First, I listen to readers. When I get many complaints, I know something’s wrong. Bell has always attracted a large volume of protests, along the lines of “I can’t believe this isn’t being fixed and why can’t I reach anyone?” But I’m finding the number going up, not down, despite management’s claims of consistent progress.
Second, I also respond to the “pain factor.” It’s not just the number of complaints, but the anguish behind them. When readers talk about hours and hours spent in fruitless pursuit of a resolution, that’s when I prick up my ears. I think smart companies empathize with those who take the time to complain. They’re happy for feedback that helps them get better. Also, smart companies offer something tangible (e.g. bill credits or gift certificates) to tell customers they appreciate the value of their time.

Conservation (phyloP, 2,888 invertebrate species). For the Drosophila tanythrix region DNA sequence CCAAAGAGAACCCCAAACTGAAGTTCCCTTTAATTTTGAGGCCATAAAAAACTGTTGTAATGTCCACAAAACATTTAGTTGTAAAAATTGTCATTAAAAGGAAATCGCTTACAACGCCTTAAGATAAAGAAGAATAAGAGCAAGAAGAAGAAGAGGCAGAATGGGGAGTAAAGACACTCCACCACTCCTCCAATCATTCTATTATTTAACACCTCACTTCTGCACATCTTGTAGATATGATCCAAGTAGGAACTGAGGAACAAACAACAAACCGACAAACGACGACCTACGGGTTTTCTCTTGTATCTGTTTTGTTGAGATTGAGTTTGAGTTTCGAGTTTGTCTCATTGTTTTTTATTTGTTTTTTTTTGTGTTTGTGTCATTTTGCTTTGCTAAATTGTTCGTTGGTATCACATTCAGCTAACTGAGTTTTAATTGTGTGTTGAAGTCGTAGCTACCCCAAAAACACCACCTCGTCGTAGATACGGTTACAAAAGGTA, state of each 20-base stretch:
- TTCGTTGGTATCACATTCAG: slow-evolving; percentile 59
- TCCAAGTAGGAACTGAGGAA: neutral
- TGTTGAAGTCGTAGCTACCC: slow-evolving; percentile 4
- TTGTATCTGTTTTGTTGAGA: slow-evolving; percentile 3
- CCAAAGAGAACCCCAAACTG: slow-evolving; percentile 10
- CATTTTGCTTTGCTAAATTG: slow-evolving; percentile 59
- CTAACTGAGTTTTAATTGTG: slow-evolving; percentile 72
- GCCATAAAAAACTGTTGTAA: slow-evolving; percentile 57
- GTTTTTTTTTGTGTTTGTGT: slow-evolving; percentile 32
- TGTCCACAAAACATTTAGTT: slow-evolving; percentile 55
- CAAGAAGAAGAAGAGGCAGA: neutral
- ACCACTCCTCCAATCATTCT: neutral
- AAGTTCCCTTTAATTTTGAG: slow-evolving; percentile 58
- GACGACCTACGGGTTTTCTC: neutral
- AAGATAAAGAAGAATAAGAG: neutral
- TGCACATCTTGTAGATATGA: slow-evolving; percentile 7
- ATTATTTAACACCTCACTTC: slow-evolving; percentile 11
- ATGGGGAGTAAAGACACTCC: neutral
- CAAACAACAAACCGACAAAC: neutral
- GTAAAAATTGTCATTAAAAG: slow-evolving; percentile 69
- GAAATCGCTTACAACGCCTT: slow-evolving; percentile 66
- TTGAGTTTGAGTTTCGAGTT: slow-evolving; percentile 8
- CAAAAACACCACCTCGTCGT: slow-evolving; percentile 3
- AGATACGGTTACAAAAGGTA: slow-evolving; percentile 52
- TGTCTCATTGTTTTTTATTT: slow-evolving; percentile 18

Third, I look to see if there’s a complaint resolution system in the company. Is there a single point of contact? Is there a complaint officer or internal ombudsman? Bell doesn’t have one, nor does Rogers or Telus. The only place to send an appeal is to the CRTC in Ottawa. But this regulatory agency doesn’t regulate many services that Bell provides (e.g. Internet, cell phones and long-distance). Its website is vast and often confusing.
So, that’s why I’m singing the Bell Blues and so are many readers. But check the comments here and you’ll find some positive ones.
I hope Bell does improve its service. If so, I’ll happily move on. There’s never a shortage of topics. And, let me say this isn’t a personal crusade. I have home phone service with Bell and have no complaints. (Rogers and Yak do the rest.)
If they tell you about great savings on natural gas or electricity and they want to look at your utility bills, shut the door….quickly.